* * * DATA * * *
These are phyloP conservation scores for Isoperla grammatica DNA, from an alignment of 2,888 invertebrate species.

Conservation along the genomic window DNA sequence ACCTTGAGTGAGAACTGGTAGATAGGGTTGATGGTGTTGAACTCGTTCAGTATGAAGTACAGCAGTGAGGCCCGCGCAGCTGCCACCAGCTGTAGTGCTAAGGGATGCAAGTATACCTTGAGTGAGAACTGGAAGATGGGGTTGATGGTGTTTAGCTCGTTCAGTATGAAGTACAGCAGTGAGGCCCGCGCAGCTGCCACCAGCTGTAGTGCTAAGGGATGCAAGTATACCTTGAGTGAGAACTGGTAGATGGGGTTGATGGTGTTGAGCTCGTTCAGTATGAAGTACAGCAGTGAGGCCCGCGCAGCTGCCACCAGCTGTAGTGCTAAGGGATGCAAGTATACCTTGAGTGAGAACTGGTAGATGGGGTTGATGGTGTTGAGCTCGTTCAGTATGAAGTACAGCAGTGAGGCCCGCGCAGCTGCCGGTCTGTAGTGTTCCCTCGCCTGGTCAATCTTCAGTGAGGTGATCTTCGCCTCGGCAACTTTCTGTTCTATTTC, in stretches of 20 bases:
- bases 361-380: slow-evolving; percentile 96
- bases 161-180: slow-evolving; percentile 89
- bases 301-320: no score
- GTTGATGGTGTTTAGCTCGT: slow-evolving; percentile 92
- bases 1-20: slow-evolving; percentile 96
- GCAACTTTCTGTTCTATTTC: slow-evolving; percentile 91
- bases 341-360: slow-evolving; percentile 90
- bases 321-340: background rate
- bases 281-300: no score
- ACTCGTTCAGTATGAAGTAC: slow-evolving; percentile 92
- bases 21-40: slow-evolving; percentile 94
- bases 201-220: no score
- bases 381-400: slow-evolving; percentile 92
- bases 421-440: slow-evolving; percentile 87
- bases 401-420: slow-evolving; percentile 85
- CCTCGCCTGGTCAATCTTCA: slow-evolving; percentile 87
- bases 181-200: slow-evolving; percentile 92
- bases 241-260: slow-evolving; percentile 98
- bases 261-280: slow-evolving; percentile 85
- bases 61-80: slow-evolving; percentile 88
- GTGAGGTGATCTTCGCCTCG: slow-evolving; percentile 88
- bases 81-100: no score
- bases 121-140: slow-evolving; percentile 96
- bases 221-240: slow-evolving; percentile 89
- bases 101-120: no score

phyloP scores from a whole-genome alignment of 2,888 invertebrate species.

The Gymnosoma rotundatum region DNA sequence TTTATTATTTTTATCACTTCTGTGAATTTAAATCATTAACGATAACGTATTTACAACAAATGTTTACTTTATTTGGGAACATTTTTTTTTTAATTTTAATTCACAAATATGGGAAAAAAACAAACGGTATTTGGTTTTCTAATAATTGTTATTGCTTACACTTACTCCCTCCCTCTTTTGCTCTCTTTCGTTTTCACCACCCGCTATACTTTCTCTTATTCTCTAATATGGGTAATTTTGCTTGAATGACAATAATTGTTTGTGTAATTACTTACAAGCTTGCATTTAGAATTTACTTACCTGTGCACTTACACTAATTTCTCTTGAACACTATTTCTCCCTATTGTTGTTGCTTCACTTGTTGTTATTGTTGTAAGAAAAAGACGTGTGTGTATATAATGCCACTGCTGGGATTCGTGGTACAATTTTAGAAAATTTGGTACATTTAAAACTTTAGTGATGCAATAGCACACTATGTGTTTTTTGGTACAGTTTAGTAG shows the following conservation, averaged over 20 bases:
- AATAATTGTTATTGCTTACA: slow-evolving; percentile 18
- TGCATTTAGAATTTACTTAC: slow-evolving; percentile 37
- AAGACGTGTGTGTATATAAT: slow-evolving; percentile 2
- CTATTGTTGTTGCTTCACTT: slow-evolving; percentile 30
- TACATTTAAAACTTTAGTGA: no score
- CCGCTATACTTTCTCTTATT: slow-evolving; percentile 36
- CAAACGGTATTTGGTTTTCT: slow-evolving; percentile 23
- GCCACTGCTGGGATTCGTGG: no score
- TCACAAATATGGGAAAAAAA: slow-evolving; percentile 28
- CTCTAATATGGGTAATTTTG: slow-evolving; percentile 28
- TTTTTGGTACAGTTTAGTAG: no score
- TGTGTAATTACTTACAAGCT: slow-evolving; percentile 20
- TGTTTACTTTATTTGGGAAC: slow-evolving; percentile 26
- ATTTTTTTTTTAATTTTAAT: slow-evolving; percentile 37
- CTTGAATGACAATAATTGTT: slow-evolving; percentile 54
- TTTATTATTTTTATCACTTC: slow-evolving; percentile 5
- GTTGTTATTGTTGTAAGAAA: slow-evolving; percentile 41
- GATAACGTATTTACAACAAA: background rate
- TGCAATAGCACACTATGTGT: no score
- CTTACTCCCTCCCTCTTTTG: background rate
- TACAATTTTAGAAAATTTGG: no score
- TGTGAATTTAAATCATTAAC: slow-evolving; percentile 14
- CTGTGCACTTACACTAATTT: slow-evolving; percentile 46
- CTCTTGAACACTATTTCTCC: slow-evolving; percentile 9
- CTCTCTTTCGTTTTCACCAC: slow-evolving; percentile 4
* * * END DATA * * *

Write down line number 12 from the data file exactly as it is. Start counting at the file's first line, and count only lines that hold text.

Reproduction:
- ACTCGTTCAGTATGAAGTAC: slow-evolving; percentile 92